People often doubt if it is wise to mix insurance and investment. In a single word, the answer is No. You should never mix insurance and investment. Though I can give you a technical explanation with all the financial jargons, I will better keep that aside and will explain to you the concept of mixing insurance and investment with a simple story.
Is It Wise to Mix Insurance and Investment?
Suppose you are a person who wants to invest 1 Lakh every year and you approach a bank to invest that amount in a simple Fixed Deposit (FD). I hope everyone understand what a fixed deposit is. 😊
The Bank manager says that he would be very happy to have you as a customer and would invest the amount every year. But at the same time he puts forward some conditions. The conditions are as follows:
If you can invest this amount for 25 years continuously, only then, I will give you the returns of 5%. If under any circumstances, you approach me to break your investment before 25 years, I will deduct penalty from the basic investment amount and will return you the remaining money. The basic amount here refers to the amount of 1 Lakh which you are going to invest every year.
If you come to me in the 1st two years, I will pay you nothing. Nothing, to be precise, means Zero. Though, you have invested 2 Lakhs in first 2 years, I will pay you nothing if you come to withdraw in the first two years.
If you come in between 5th-10th years, I will give you around 50-70% of the money which you have paid me. There would be a penalty of 30%-50% on the amount you have invested.
If you come in between 15th–20th years, The chances are that you will get your entire amount back, which is, the amount you invested. There would not be any interest or returns on that money.
The only scenario in which I will give you 5% returns is that you stay invested for 25 years. And, there is a big ‘but’… which cannot be relied upon,
But, I cannot promise you that these 5% returns would be fixed. If my bank is not performing well and if there is a reduction in annual bonus declared by my bank, you will have to bear the loss. The returns can even go down to 4% or 3% too.
This is a classic example for the traditional insurance policies.
Also Read : Tax benefits under Section 80D
Would you invest 1 Lakh per year in this bank?
If your answer is yes, then you can continue to invest in all the traditional life insurance policies available in the market.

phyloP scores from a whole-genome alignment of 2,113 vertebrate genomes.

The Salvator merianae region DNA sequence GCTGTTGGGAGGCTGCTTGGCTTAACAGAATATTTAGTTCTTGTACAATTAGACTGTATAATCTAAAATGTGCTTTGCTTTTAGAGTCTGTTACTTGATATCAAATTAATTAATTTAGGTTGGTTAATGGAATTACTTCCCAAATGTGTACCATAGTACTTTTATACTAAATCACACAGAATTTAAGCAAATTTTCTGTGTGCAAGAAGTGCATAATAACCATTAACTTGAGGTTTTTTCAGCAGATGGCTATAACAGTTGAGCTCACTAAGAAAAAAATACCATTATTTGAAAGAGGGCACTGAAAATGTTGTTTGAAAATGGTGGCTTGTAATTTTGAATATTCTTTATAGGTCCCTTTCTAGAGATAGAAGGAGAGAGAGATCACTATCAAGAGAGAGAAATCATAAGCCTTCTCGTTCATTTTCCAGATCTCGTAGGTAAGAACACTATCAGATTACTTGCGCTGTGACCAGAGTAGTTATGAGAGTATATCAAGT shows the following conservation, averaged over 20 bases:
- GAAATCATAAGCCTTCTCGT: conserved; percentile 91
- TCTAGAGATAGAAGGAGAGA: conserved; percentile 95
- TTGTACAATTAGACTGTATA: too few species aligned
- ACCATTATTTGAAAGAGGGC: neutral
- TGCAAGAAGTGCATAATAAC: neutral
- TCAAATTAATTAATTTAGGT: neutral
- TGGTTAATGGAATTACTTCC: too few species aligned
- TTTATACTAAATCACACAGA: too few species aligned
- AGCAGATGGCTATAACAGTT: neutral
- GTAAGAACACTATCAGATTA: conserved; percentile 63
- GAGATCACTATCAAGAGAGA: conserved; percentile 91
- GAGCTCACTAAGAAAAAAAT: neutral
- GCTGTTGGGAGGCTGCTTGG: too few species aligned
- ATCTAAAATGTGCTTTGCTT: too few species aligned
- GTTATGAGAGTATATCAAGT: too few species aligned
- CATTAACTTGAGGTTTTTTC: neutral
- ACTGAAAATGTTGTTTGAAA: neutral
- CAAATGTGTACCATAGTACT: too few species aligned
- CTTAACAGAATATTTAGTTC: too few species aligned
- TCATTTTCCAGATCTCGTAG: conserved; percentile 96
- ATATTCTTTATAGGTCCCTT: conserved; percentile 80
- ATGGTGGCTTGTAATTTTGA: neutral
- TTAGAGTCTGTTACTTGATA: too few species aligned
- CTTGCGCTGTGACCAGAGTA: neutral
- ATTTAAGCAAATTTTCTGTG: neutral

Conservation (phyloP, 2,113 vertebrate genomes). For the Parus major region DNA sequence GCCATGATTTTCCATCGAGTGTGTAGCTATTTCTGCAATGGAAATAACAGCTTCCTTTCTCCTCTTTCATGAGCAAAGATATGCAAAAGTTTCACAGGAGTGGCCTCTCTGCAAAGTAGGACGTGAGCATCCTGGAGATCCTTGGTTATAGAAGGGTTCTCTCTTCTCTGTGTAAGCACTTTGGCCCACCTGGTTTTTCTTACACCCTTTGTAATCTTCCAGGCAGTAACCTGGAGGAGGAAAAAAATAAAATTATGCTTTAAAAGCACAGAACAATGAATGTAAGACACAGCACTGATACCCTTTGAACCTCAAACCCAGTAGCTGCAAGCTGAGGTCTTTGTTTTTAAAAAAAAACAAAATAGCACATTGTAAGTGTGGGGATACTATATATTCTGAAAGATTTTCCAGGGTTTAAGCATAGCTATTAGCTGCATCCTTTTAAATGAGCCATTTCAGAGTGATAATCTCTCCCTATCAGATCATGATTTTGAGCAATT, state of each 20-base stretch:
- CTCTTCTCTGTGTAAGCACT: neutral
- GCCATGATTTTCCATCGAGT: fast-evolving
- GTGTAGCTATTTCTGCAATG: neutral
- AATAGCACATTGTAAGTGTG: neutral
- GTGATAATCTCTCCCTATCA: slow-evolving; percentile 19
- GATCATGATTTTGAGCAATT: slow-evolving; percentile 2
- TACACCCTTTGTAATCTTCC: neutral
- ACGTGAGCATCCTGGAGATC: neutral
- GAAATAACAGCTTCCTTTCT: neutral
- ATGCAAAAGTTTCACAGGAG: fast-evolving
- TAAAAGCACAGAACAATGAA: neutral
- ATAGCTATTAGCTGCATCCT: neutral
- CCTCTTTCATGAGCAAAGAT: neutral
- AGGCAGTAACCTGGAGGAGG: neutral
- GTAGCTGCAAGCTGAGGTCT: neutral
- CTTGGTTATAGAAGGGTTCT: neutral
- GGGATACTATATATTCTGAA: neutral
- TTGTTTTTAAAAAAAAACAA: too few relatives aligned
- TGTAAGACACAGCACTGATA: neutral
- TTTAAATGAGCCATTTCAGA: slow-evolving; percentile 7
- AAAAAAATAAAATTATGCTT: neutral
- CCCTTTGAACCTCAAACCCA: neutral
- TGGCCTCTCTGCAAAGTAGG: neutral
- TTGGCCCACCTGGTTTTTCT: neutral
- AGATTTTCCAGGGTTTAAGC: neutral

If your answer is No, which is precisely the reason, why you should never mix insurance with investments.
Though people collectively say NO to this, there are still a few of us who invest in traditional insurance policies.
The question here is, why do people invest in such policies? One of the reasons is that the returns are presented to the public in an entirely different way or rather, in a confusing way.
What if someone comes and tells you that if you invest 1 Lakh per annum for 10 years and after 12 years, they will pay you 1.80 Lakhs for the next 10 years. Does this sounds alright?
But, NO. It is not pretty good as the returns would only be 5%.
Now think about it. Is it wise to mix insurance with investment?
ULIPs – Why you should not invest?
First let me tell you that unlike traditional life insurance policies, ULIPs invest your money in stock markets.
Again, quoting the above-mentioned example- If the bank manager tells you that his bank is ready to invest your money in stock market but the gain or loss on that money would be yours. As you understand the basics of stock market, you agree to the mentioned loss and gain condition.
Second condition is that you will have to pay some charges to his bank to invest that money in market. Additionally, since his staff is servicing for you day and night, you will also have to pay some administration charges.
Third condition is that you will not be able to withdraw your money before the first 5 years. This 5 year is called lock-in period in Life Insurance ULIP policies where you can not withdraw your money.
Fourth, but not the last condition, you can stop paying the premium anytime but if you stopped paying premium within a duration of first 5 years, there would be a fixed penalty. This fixed penalty in ULIPs is called as surrender charges.
Now, after having an understanding of these areas the question is up to you. Will you invest? You can not withdraw your money for 5 years. Also, You pay additional charges for investing in stock market through ULIP.
Is it not better to invest through Mutual Funds?
But people still invest, and the main reason for this is the tax benefits. I seriously do not understand the tax benefit part of it. There are so many other instruments which you can choose to invest for tax benefits.
But if you have read this article, I’m sure that you have definitely understood– Never ever mix insurance with investment!